Teeth whitening is a very popular type of cosmetic dentistry where there are several types of treatments to whiten teeth in a way best for your dental needs. You’ve likely seen many at-home teeth whitening products, but in this article, we’ll focus more on the types of in-office teeth whitening that your dentist can perform for you.
Before we discuss your whitening options, why would your teeth need to be whitened in the first place? Each tooth has a protective layer called enamel and it’s designed to stop the harmful effects of acid, sugar, chewing, and gnashing, but it’s worn down with time. As it wears down, it becomes more transparent which allows the natural core material of the tooth to show, and that color is yellow. Beyond the tooth’s core color showing, cracks in the enamel allow for stains and debris to set in which robs your teeth of their bright white.
Generally, there are two categories of tooth staining that create tooth discoloration:
Intrinsic teeth stains: These tooth stains are on the inside of the teeth, caused by aging, trauma to the tooth, minerals like tetracycline, or excessive fluoride.
Extrinsic teeth stains: These are the stains that are on the surface of the tooth and come from dark-color beverages, foods, smoking, and the everyday wear and tear. Usually, these types of teeth stains can be removed with brushing and dental cleaning as they are more superficial.
Specific causes of tooth discoloration and the need for dental whitening include:
- Age, teeth darken as a result of wear and tear, as well as stain accumulation
- Translucency and thinness, a genetic trait that causes the teeth to have less pigment.
- Smoking and eating, many foods can cause staining over the years like red wine, coffee, soda, carrots, oranges, and acidic foods can cause enamel erosion. If a smoker, nicotine leaves brownish deposits that slowly soak into the tooth and cause intrinsic discoloration.
- Grinding, can cause micro-cracks and the edges of a tooth to darken
- Tooth trauma, injuries to the tooth can create large cracks where stains and debris can collect in them.
Tooth Whitening vs. Teeth Bleaching
When people consider having teeth whitening done, they are surprised to learn that there is a difference between bleaching teeth and whitening them. Bleaching means that the teeth are whitened beyond their natural color and applies only to products that contain bleach in the whitening treatment, such as hydrogen or carbamide peroxide. The two chemicals work in different timetables, for example, hydrogen peroxide is often used in a dental office because it’s fast-acting and powerful. You’ll likely find carbamide peroxide with at-home teeth whitening products or a teeth whitening kit because it’s slower-acting.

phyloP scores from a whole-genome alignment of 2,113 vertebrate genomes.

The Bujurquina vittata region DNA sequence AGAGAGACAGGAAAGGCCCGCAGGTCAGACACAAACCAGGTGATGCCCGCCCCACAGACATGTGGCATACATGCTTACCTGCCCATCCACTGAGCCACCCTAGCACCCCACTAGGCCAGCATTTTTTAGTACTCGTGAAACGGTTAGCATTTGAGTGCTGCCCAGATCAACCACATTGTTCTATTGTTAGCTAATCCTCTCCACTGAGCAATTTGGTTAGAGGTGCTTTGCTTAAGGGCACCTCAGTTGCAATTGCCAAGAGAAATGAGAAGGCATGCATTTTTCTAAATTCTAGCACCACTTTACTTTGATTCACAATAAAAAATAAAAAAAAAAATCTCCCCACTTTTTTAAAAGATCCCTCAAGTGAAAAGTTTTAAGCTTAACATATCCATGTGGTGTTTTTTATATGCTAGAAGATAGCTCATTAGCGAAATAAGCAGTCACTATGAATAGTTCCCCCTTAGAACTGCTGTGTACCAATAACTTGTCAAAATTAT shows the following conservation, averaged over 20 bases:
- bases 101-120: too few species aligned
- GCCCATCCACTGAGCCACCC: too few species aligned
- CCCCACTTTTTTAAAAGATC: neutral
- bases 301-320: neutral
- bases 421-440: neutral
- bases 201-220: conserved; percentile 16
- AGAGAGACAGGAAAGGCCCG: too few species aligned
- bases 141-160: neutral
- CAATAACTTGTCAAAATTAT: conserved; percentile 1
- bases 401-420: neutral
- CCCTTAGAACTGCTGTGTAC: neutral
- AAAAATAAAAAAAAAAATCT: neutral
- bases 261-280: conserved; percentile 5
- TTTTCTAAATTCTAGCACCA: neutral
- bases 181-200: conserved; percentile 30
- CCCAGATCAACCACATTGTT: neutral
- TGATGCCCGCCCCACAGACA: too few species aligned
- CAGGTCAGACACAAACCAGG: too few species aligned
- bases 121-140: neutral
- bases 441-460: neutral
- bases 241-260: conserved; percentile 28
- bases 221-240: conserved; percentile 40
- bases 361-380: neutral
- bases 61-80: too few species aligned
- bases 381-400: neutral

Whitening refers to any treatment that restores the tooth’s surface color by removing the dirt and debris from the tooth. By that definition, run-of-the-mill toothpaste could be considered teeth whiteners. While it’s true that both bleaching and whitening are used interchangeably, it’s good information to know when discussing options with your dentist to ensure you’re getting what you want.
Teeth Whitening Treatment Options
While there are three major options for teeth whitening, we’ll forgo discussing the over-the-counter teeth whiteners and discuss the two options you have at a dental office:
In-office Teeth Whitening
Teeth whitening provided by your dentist at their office is the fastest way to whiten your teeth. The dentist will first place a rubber dam that is painted on the gums to protect them and then use a high-concentration peroxide gel that is applied to the teeth. The gel sits on the teeth in 15 to 20-minute intervals that altogether add up to an hour. While this usually takes care of all the stains affecting your smile, sometimes a follow-up treatment will be given if there is a stubborn stain or two.
Professional Home Teeth Whitening
There are professional teeth whitening products only available through your dentist that you’re able to take home. The home whitening kit uses a lower concentration peroxide gel that can be left to sit for an hour or longer, including overnight using custom-made bleaching trays, like a mouth guard.
No matter which type of teeth whitening you and your dentist agree is best, whitening your teeth can boost your self-esteem and recapture that bright smile.
If you’re interested in having your teeth whitened, we have numerous payment options available and if you have dental benefits, we will submit your claims on your behalf. We also welcome cash, Visa, MasterCard, and e-Transfer payment methods to help make the dentist visit as pain-free as possible.
If you have any questions or concerns about our dental services or would like to schedule an appointment, you can call us at 780-705-9866 or contact us here.